Either way, convivencia certainly stands in high contrast with the subsequent period in Spanish history marked by the Inquisition, during which all non-Christians were persecuted, forced to abandon their religion and customs, and eventually expelled. After 1492’s Fall of Granada, which was the last bastion of Muslim presence on the Iberian peninsula, nationalism and homogenization prevailed in Spain. Ethnic diversity was covered with a cloak of cultural and religious uniformity, and, with the exception of two brief periods, Catholicism remained the state religion until the end of the Franco regime.
The modern Spanish constitution was written in 1978 and established Spain as a secular and decentralized state. Power was asymmetrically devolved, giving more autonomy to regions recognized as having a distinct identity and history: initially only Catalonia, the Basque Country and Galicia. The indignation this caused in Andalusia led to protest until eventually it was allowed to join the three northern communities on the ‘fast track’ to autonomy. Justifying Andalusia’s regional distinctiveness were stereotypes like bull fighting, flamenco, religious celebrations, and the Muslim history – a fruitful basis for a tourism industry (Rosón Lorente & Dietz, 2011, pp. 267-268).
The regionalism draws on ideas of the ‘father of the Andalusian fatherland’ Blas Infante (1855-1936). Born in a century that had seen a new interest in Spain’s exotic past by the Romantic movement, Blas Infante derived Andalusia’s exceptionality from the Moorish period, which he regarded as a golden age. As opposed to Basque and Catalan nationalist discourses based on racial purity, Blas Infante stressed the importance of cultural and racial mixing, pursuing a paradoxical combination of the ‘universalism’ of convivencia and a particularistic regional nationalism (Calderwood, 2014, p. 36). Famously, Blas Infante wrote that “in Andalusia, there are no foreigners” (1931/1979, pp. 68–69) and described Andalusians as “Euro-Africans, Euro-Orientals, universalist men, harmonious syntheses of men” (1931/1979, p. 63).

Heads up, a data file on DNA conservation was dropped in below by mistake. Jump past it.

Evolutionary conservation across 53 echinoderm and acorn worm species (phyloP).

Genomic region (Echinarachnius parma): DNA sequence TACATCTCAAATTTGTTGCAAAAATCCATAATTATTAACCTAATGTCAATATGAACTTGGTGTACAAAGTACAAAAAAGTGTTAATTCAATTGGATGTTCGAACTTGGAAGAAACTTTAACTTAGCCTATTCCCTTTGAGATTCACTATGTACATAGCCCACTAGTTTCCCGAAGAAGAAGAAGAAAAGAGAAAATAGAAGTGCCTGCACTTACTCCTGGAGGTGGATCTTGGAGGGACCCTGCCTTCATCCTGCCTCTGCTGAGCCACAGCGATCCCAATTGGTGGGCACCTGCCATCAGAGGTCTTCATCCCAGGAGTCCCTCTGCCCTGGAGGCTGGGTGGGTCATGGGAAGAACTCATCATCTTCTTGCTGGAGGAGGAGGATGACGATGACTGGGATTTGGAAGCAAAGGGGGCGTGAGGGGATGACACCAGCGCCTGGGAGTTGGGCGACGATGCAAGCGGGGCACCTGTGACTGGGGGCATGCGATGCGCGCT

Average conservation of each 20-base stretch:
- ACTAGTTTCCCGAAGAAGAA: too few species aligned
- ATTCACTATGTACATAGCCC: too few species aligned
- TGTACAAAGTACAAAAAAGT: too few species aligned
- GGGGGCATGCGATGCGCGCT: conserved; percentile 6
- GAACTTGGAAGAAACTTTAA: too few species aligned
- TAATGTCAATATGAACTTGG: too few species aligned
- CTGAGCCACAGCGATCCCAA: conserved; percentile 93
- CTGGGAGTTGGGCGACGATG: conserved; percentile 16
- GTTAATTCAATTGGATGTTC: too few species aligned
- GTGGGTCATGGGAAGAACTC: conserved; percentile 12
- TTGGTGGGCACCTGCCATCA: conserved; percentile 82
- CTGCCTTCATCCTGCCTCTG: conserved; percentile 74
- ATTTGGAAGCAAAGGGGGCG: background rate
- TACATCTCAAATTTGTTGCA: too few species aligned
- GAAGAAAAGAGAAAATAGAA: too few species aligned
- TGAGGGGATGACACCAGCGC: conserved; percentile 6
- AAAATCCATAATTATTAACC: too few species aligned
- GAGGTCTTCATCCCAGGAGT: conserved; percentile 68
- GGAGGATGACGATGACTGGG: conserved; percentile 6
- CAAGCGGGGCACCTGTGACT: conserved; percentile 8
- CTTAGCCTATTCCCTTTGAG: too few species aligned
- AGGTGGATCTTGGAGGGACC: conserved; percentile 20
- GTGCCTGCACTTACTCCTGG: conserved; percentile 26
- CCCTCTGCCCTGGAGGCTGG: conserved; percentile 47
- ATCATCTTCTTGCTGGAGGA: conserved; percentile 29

The same year in which Andalusia was granted the highest level of autonomy, 1980, a national law was approved guaranteeing freedom of religion. This is indicative of the liberal climate that emerged during Spain’s transition from fascism and enforced Catholicism to democracy. A space for social experimentation developed, which led many Spaniards to convert to Islam. In Andalusia, these ‘neo-Muslims’ were in part motivated by the desire to revitalize the Islamic nature of local identity to promote regional autonomy (Leman, Stallaert, & Lechkar, 2010; Rogozen-Soltar, 2012).
The so-called “return of Islam” to Spain came in a second wave in the 1990s with immigrants, especially from Morocco. Andalusia, like Spain in general, has traditionally been a region of emigration, but has in recent decades transformed into an area of net-immigration due to the economic growth that ensued from Spain’s entry to the European Economic Community. In 2016, almost 310,000 Muslims lived in Andalusia (some 3.7% of the region’s population), of which 54% are immigrants and the rest Spanish nationals, either naturalized immigrants or Spanish-born converts (Unión de Comunidades Islámicas de España, 2017, p. 7).